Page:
Elections Watchdog Marc Mayrand Says Outdated Voting System At Tipping Point

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OTTAWA — Canada's outdated way of conducting federal elections has reached a tipping point and must be modernized to meet the needs and expectations of voters, says the chief electoral officer.

The Canada Elections Act is based on how elections were conducted in the 19th century, when communication with the regions was limited, oversight was minimal and election administration was local, Marc Mayrand told a news conference Wednesday.

marc mayrand
Chief electoral officer Marc Mayrand speaks at a press conference in Ottawa on Sept. 28, 2016. (Photo: Adrian Wyld/CP)

"It is a process that is entirely manual, rigid and slow."

In last fall's election, Mayrand said long lineups at advance polls were the result "of unduly rigid and cumbersome procedures," frustrating Canadians who expect the voting process to "align with their lifestyles and personal or family situations."

"I strongly believe that federal election administration has reached a tipping point and that action is required now to ensure we can meet electors' changing needs and expectations."

He is recommending a number of reforms to bring the process into the 21st century, making use of modern technology.

"It is a process that is entirely manual, rigid and slow."

For instance, he wants voter information cards to include bar codes that could be electronically scanned as soon as voters walk into polling stations, rather than forcing them to wait for a poll worker to strike their name off a list.

"There is no reason why voters should wait in line at one table while there is no lineup at other tables," he said. "An electronic list, available at all tables, would allow workers to strike off the names of voters in real time."

Mayrand is also recommending that elections be held on a weekend day rather than the traditional Monday.

In last year's campaign, he said there was record turnout at advance polls over the Thanksgiving weekend, suggesting that many people find it more convenient to cast ballots when they're not trying to juggle work, school and other weekday routines.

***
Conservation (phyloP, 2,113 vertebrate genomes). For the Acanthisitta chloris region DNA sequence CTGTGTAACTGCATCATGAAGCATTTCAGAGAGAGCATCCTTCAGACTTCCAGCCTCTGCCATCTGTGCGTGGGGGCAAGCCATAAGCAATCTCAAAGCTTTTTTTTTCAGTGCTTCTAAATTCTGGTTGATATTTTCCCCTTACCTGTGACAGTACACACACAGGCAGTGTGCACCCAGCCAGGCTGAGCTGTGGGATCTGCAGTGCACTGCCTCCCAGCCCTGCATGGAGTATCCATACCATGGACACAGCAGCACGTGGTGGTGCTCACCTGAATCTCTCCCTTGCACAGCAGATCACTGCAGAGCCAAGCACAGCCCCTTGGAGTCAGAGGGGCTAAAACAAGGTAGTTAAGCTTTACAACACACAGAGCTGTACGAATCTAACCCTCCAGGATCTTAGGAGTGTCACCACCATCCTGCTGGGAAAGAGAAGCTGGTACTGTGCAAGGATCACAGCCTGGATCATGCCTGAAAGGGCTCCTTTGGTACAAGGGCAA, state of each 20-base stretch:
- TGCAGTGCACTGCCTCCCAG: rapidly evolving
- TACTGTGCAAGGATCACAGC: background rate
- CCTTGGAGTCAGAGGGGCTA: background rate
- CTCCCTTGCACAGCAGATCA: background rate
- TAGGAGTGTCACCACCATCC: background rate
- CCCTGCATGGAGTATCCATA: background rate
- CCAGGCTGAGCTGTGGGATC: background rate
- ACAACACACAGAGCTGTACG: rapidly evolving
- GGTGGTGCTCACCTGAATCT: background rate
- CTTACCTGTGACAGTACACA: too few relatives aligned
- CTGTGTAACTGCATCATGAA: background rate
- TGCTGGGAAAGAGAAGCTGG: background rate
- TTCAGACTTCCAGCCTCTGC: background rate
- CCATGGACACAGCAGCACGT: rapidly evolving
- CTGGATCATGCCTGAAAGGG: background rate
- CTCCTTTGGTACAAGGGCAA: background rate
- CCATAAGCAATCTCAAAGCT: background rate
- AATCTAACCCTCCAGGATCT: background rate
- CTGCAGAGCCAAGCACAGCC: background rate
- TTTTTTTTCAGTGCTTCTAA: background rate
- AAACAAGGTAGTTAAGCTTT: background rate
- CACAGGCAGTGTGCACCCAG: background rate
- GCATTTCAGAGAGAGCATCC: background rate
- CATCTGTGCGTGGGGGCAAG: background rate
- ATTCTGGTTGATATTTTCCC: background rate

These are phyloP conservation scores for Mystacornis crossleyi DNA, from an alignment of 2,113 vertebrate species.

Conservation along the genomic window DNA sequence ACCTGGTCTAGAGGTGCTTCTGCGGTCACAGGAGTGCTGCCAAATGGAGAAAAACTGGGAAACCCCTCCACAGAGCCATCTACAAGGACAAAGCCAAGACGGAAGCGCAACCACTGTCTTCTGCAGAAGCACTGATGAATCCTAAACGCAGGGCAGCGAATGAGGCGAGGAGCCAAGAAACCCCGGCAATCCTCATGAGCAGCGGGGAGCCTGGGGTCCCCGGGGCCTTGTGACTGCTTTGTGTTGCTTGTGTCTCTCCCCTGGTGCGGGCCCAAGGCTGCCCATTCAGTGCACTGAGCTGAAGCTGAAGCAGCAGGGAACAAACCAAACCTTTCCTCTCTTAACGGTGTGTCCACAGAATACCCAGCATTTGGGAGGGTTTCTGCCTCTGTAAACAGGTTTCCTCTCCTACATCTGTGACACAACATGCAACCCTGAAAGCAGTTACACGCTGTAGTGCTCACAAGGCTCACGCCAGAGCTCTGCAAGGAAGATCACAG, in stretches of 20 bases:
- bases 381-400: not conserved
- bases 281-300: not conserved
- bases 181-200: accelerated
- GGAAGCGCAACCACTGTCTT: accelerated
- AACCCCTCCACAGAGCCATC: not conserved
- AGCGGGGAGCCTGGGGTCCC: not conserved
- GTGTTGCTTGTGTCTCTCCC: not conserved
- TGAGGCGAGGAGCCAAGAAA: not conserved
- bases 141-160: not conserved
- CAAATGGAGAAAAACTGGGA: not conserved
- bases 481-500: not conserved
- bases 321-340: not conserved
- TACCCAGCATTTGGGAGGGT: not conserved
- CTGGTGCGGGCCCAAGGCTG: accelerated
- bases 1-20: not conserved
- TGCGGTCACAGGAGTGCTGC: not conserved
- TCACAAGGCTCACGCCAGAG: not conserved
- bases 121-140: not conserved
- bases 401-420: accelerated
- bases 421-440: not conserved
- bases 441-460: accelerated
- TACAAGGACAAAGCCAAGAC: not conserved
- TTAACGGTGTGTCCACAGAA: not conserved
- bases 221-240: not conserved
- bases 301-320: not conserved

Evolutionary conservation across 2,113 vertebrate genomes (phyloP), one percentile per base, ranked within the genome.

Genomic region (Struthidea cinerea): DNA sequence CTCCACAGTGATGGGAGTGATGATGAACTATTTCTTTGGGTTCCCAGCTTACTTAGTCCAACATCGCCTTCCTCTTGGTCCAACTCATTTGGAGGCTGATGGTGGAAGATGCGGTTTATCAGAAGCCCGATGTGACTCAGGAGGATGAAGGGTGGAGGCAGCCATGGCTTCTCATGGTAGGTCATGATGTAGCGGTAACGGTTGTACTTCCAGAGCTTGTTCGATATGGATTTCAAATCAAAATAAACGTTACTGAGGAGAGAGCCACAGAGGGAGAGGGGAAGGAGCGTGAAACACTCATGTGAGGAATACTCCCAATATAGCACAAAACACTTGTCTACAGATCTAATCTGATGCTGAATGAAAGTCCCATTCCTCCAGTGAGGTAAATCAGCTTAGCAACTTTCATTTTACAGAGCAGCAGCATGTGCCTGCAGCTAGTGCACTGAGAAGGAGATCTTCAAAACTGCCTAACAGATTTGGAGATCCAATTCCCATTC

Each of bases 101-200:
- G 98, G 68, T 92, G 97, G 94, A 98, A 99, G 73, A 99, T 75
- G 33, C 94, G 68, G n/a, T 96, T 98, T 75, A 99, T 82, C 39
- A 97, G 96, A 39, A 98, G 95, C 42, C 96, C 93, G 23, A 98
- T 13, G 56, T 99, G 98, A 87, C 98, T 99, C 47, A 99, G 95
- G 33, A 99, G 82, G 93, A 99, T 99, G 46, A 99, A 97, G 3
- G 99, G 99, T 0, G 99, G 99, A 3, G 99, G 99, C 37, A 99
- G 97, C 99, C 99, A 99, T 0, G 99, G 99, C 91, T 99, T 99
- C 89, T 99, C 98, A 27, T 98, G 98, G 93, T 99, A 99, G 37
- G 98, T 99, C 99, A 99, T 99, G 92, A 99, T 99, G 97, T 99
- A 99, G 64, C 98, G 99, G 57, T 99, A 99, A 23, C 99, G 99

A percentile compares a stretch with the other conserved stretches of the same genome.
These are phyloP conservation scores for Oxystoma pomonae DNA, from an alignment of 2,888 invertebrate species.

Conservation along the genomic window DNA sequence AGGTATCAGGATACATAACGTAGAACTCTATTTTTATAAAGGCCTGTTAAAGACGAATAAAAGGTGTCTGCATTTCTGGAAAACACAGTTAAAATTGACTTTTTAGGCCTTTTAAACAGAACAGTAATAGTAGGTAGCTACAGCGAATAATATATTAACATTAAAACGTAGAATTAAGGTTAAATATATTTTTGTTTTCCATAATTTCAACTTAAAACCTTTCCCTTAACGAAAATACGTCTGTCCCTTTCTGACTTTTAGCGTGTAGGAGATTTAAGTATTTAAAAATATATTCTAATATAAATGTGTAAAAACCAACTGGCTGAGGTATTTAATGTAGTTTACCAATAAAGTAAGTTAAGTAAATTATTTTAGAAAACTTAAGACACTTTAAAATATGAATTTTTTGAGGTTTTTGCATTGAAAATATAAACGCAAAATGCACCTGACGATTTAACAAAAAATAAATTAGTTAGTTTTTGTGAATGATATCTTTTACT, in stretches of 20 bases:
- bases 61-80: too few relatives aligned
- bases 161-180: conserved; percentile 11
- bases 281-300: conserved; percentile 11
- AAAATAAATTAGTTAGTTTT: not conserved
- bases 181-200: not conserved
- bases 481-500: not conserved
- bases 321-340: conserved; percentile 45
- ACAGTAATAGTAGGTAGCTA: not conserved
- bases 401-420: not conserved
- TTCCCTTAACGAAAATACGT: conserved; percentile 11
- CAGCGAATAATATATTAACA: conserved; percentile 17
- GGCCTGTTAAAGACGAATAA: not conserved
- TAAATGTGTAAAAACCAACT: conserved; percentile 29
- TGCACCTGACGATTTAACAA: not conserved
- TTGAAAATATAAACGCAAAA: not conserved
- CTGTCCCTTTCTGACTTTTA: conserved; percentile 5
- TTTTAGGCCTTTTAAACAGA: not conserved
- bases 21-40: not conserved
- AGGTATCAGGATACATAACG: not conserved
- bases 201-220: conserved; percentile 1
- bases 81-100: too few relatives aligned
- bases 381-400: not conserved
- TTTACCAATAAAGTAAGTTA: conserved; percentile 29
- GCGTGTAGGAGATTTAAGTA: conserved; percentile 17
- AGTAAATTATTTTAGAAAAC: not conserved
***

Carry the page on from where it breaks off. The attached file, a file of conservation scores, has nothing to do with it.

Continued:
Proposing to pre-register 17-year-olds

Some of Mayrand's recommendations are aimed at making voting more accessible for groups who typically turn out in the lowest numbers. For instance, he is proposing to pre-register 16 and 17-year-olds so that they're on the voters' list when they reach the voting age of 18.

He also wants Elections Canada to be empowered to conduct pilot projects with online voting for people with disabilities.

Mayrand is set to retire at the end of the year after 10 years at the helm of Elections Canada. While his final recommendations to Parliament call for numerous procedural reforms, he used his swan song news conference to issue a warning against the governing party using its majority to unilaterally impose significant changes to election laws.

"I believe that changes to the Elections Act should reflect a broad consensus, that's for sure. And I believe that a single party, whatever the majority of that party is, should not be entitled to change the act unilaterally."

Parting shot at past Liberal, Tory governments

In a parting shot at past Liberal and Conservative governments, Mayrand said there used to be a tradition in Canada that no major changes to election rules were made without multi-party support. Since 2004, he said there have been "too many attempts" by governments to proceed unilaterally, including an overhaul of the political financing regime by the Liberals and the Conservatives' controversial Fair Elections Act, to which Mayrand himself had strenuous objections.

In his recommendations to Parliament, Mayrand urges parliamentarians to consider following the lead of New Zealand, where key changes to election laws — including provisions dealing with the method of voting — require the support of 75 per cent of MPs or a majority vote in a national referendum.

Adopting that principle would likely doom the Trudeau government's promise to replace Canada's first-past-the-post voting system in time for the next election in 2019. The Conservatives, who hold almost 30 per cent of the seats in the House of Commons, have vowed to oppose any change to the voting system unless it is first put to a vote in a national referendum.

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